Scroogled Campaign Now Starting to Wind Down

Whether its about getting more casual consumers, enterprise users or both to switch away from using Google services, Microsoft’s Scroogled campaign has been concentrated hard on bringing up Google’s potential privacy policy issues and more.

Personally, I’ve never had much love for the campaign. I think these kinds of attacks aren’t the best way to go about winning fans and can sometimes do more harm then help. Of course Microsoft isn’t the first ot resort to these kinds of campaigns, and they won’t be the last.

The Scroogled effort started around the Thanksgiving holiday season, and now a new report claims that Microsoft is winding down the efforts of the campaign, at least for now.

The biggest focus for the Scroogled campaign was around the idea of paid shopping results and the reading of email for advertising. As you can imagine, the entire campaign has recieved mixed results. Some of us feel that Google deserves the targeted campaign, others think that these kinds of tactics look cheap, easy and even somewhat desperate.

To me the most important thing is to put your money where your mouth is. Microsoft has done a reasonably good job of this when it comes to its own privacy policies, though it isn’t without its own problems.

More importantly, it is also about creating winning services. Don’t want people searching Google? Make Bing a better choice. Don’t want people using Gmail? Make a better email service. The good news is that Microsoft has.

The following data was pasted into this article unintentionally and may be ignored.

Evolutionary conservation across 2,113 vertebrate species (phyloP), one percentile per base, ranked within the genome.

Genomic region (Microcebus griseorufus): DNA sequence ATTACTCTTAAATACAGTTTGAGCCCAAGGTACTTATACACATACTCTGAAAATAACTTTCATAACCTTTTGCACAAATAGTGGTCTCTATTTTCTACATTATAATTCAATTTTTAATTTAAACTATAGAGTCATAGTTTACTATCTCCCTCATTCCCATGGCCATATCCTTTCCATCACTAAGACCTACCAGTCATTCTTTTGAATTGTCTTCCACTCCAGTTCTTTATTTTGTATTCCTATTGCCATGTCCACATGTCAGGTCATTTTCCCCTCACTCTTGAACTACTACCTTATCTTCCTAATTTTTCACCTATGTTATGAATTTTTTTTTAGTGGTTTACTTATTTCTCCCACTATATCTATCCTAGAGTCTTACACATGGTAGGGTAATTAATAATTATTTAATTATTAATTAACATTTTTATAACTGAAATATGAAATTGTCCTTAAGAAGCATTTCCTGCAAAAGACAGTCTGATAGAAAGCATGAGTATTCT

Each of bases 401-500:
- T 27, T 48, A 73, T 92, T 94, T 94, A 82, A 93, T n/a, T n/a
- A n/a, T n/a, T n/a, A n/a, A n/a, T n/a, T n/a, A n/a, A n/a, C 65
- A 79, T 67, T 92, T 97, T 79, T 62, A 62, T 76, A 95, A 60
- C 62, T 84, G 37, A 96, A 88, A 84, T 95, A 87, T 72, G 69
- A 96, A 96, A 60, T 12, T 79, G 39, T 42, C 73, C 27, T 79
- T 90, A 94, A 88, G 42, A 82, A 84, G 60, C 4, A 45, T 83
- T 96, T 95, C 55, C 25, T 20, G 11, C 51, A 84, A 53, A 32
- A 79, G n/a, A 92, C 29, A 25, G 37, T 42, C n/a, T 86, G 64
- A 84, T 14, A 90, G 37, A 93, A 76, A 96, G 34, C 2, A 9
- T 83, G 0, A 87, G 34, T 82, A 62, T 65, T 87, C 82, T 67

Bing continues to improve as an alternative to Google, and has already won over tons of initial support. Going forward Microsoft is launching a massive Outlook campaign instead, which I think is the better gameplan as opposed to continued focused on the “Scroogled” effort.

Neowin reached out to Microsoft about the news regarding Scroogled ending, and here was the official response:

The Scroogled campaign has sparked a dialogue that shows how much consumers care about their privacy, and how strongly they feel about the fact that Google goes through their personal emails to sell ads. More than 3.5 million people visited, and over 114k signed a petition asking Google to stop going through their Gmail. While the ad portion of this phase of the consumer education campaign has finished its scheduled run, this important conversation about privacy continues, and so does this important consumer choice.

In other words, Microsoft might again bring up conversations about Google privacy policies, but that’s not their current focus at this time. What did you think of the original “Scroogled” campaign, did you like it or not? Share your thoughts below.

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